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Thread: Removing Crusty foam from Vintage Jaguar Pickup

  1. #1
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    Removing Crusty foam from Vintage Jaguar Pickup

    Hi, I've got an old Jaguar PU that's dead and hardened foam needs to be at least partially removed to get lead off.

    Any suggestions for a solvent or heat and scrape?

    Pics attached.

    I'm all ears. Thanks!


    64-jag-pu2.jpg64-jag-pu1.jpg

  2. #2
    Woodgrinder/Pickupwinder copperheadroads's Avatar
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    I think I would apply some heat to that claw (air dryer or soldering iron & try to keep from directly getting too much heat at the foam ) & see if you can warm up the adhesive to get it to separate from the foam .
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    Single sided razor blade.
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    Senior Member jack briggs's Avatar
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    naphtha

  5. #5
    Senior Member Jim Darr's Avatar
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    Bobby,

    I'd suggest trying to remove just enough of the gunky foam with an exacto or razor to just expose the ground solder connection on the claw. Then desolder that connection on the claw and remove the claw from the bobbin...that way you can deal with getting the foam off the claw with heat, naphtha or some other method without worrying about damaging the bobbin or original wind.

    The pickup might come back to life by checking the eyelets, re-flowing them if necessary, or finding a break on the outside winds. I use a soft tooth brush on the winds to see if a loose end comes up on the finish winds if I can't see the problem with magnifying glasses.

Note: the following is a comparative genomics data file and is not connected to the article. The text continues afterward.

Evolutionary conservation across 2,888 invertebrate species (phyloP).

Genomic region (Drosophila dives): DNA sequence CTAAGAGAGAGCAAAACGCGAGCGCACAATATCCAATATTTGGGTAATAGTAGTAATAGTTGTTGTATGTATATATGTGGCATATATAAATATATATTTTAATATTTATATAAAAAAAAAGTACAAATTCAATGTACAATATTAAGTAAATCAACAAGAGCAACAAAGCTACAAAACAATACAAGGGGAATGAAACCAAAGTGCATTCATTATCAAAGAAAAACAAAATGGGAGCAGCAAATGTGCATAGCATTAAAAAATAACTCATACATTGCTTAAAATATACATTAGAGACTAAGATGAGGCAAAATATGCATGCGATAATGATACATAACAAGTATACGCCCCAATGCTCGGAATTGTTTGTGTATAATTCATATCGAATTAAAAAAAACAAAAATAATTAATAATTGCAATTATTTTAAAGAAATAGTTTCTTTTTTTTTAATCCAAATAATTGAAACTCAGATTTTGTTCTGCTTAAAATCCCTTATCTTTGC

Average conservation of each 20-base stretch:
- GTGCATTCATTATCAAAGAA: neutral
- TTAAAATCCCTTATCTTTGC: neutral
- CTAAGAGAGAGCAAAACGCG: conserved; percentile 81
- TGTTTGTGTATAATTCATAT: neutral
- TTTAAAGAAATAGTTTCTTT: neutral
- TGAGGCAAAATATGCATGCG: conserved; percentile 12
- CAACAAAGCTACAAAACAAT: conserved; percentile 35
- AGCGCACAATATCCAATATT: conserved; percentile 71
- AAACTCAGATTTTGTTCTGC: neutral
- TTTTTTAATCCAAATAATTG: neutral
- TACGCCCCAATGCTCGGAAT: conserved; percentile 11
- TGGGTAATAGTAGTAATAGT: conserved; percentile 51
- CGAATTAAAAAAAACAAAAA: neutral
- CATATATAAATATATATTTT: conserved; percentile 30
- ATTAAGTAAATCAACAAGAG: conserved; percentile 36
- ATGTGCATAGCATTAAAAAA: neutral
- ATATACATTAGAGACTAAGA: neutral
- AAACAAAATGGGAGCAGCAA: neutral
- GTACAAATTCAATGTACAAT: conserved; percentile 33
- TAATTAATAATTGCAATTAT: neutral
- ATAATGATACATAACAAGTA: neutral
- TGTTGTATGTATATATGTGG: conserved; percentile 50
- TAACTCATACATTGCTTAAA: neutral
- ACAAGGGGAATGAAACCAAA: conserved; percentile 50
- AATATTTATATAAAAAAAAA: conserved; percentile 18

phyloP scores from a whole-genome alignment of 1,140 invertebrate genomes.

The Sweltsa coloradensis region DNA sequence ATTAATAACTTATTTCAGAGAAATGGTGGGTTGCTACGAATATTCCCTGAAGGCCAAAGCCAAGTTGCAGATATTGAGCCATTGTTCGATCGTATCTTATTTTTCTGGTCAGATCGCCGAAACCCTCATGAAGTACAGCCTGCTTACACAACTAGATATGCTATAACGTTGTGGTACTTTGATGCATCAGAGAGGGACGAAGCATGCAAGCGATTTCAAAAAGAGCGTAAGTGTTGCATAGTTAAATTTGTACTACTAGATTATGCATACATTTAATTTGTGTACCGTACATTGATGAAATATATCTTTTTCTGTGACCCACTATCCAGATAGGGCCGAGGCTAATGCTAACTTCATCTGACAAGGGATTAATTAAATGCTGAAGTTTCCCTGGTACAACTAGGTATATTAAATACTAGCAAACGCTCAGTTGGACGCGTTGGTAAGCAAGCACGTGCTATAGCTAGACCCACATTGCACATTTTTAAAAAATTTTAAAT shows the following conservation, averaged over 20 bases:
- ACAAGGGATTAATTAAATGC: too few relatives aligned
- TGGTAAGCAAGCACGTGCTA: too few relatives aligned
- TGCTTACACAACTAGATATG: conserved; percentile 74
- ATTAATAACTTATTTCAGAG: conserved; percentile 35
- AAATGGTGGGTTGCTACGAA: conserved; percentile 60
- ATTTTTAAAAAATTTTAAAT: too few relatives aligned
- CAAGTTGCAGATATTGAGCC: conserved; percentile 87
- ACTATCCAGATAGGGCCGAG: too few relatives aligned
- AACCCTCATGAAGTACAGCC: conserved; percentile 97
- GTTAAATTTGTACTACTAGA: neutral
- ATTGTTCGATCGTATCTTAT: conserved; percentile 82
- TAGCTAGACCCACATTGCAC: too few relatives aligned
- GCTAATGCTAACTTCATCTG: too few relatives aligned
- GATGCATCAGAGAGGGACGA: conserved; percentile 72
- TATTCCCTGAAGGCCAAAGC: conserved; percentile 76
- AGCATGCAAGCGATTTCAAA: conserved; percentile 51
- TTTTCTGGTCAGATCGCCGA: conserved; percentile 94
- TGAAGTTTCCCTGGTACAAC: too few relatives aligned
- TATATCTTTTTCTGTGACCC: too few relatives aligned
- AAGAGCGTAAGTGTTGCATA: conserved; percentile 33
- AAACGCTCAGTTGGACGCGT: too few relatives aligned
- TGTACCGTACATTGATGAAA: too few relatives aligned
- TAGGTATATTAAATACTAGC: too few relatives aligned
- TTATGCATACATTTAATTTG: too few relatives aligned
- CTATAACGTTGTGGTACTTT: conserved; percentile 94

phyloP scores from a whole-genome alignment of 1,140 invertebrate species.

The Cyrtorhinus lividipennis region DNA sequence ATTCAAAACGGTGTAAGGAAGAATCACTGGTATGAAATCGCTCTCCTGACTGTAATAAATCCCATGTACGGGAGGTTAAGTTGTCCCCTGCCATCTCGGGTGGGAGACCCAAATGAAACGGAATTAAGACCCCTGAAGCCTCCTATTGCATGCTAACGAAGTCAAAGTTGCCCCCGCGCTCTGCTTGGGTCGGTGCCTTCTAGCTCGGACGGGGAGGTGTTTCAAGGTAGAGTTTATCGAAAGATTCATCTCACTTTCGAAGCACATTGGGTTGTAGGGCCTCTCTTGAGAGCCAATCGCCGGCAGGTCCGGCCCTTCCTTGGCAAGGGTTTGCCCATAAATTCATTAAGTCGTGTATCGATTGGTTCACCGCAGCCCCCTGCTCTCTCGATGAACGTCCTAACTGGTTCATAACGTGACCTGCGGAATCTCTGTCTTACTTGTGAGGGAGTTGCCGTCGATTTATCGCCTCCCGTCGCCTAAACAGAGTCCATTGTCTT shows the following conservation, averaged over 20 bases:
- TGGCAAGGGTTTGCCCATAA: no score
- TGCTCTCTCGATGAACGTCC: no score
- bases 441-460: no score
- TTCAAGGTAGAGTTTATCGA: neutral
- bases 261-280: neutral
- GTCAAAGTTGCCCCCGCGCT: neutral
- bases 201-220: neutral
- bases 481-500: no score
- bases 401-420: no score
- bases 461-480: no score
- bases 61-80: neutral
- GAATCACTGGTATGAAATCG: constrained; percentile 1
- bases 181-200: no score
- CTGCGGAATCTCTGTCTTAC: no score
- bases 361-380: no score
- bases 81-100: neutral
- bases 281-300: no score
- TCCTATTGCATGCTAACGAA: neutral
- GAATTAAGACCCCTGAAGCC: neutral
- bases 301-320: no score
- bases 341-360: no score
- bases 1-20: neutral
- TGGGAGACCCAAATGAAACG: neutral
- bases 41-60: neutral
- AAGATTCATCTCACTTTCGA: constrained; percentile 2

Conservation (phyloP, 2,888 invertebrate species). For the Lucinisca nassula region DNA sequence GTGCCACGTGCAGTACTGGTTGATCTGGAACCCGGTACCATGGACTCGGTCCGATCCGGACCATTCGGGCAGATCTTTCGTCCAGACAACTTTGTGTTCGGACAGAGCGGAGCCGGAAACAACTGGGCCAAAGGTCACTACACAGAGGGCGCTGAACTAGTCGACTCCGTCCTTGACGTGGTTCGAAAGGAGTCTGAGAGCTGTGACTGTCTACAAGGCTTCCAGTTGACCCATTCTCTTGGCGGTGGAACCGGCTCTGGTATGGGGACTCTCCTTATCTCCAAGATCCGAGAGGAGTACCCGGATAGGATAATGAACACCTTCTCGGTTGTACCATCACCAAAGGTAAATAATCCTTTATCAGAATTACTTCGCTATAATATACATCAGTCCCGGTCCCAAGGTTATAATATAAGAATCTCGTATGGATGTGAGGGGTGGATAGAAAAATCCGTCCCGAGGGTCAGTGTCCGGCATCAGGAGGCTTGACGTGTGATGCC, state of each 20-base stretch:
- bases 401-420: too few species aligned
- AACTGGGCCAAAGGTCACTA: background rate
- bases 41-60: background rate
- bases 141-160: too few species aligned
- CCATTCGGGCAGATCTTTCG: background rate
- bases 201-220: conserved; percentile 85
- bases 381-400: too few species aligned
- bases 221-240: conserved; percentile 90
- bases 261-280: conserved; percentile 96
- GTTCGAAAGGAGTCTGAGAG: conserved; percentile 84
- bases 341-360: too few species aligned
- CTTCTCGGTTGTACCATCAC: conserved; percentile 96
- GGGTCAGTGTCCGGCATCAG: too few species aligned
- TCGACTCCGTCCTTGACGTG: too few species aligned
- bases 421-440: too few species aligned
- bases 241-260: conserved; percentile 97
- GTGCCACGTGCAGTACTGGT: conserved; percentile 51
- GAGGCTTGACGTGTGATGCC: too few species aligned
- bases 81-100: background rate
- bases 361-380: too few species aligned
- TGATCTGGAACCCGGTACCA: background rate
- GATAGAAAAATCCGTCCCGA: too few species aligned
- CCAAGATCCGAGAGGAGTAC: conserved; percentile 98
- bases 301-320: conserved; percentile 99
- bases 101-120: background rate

Anyway, my two cents.

    Good luck & let us know how it turns out.

    Jim
    Last edited by Jim Darr; 12-19-2016 at 02:12 AM.
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  6. #6
    ken
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    Bobby,

    Try cutting as close as you can with a single edge razor blade to remove the foam, then wash off the stickum with lighter fluid. Jim is right, you can try to resolder the eyelets but many times if they are at all loose the coil wire breaks *right there*.

    Good Luck,
    ken

  7. #7
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    Thanks everyone!

    It came off easy-peasy. I used the back edge of a box cutter to scrape it off the solder connection & desoldered. Then most of it just cracked off. Soaked the claw in naphtha and the rest came off easy. I ended up needing to rewind it. It's already been shipped back, installed and being played.

    Another question for those with a lot of experience repairing vintage Fender pickups: If you can't find a break do you take the bobbin apart/ie pull the bottom flat work off and fish for the break? Down sides/risk? If you do, this do you repot or apply a bit of superglue when putting back together?

    Thanks,
    Bobby

  8. #8